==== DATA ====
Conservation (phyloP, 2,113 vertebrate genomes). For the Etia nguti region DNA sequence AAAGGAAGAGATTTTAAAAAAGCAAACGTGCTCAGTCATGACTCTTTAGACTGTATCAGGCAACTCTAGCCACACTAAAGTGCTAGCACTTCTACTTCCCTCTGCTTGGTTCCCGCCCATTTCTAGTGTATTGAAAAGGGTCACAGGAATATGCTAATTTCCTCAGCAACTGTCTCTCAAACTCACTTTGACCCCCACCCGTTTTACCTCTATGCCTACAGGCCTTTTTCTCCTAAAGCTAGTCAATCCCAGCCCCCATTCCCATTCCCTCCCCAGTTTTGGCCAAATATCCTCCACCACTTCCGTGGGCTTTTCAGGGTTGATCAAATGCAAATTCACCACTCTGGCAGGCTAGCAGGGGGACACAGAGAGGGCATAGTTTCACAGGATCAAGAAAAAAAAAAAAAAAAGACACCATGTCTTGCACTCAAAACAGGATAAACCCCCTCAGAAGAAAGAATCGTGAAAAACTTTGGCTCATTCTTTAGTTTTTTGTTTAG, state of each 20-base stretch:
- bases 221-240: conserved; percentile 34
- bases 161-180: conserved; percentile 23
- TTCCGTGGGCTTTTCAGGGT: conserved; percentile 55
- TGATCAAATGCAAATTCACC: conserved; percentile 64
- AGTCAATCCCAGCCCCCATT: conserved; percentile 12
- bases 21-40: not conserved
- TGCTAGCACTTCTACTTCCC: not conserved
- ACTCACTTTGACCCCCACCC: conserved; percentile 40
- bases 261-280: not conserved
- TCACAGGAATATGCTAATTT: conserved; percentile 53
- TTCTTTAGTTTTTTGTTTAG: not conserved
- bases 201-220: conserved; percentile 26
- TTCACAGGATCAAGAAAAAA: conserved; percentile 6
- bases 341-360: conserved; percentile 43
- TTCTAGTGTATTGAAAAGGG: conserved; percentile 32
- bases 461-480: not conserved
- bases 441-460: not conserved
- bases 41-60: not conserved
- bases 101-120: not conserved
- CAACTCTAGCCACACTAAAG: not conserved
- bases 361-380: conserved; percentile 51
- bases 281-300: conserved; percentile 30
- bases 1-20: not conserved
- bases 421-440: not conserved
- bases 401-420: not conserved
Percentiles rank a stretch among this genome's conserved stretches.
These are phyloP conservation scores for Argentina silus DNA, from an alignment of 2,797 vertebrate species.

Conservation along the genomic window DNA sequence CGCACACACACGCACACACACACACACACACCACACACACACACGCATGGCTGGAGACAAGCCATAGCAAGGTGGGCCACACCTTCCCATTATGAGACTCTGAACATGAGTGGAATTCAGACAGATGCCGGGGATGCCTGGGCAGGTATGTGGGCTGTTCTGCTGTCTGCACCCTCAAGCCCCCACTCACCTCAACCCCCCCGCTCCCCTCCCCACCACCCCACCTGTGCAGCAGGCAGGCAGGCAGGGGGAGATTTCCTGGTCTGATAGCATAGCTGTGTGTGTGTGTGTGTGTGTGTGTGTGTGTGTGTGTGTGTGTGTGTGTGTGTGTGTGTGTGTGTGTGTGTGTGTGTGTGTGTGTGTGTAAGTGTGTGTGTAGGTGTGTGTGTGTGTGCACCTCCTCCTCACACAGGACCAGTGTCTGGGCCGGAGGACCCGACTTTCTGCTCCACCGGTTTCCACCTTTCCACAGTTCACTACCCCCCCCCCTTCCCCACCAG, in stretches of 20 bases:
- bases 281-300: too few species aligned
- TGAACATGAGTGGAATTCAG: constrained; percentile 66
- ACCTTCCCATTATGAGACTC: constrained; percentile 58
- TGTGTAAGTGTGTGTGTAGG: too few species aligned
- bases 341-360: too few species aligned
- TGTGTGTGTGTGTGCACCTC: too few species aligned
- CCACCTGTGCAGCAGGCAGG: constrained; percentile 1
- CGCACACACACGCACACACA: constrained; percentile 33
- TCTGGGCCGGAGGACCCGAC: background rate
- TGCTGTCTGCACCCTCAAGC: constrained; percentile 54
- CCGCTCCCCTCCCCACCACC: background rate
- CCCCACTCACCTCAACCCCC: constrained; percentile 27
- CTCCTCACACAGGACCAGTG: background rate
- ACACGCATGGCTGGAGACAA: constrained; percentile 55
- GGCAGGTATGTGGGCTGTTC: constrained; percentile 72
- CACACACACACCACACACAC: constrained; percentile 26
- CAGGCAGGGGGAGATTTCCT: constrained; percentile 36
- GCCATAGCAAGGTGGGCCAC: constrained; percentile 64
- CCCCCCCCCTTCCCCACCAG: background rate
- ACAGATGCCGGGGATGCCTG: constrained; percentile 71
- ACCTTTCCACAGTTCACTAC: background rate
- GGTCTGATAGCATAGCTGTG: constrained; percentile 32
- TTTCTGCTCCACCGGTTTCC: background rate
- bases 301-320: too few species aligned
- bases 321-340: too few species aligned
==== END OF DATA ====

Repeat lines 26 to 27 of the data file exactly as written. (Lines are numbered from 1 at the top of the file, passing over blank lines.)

- bases 401-420: not conserved
Percentiles rank a stretch among this genome's conserved stretches.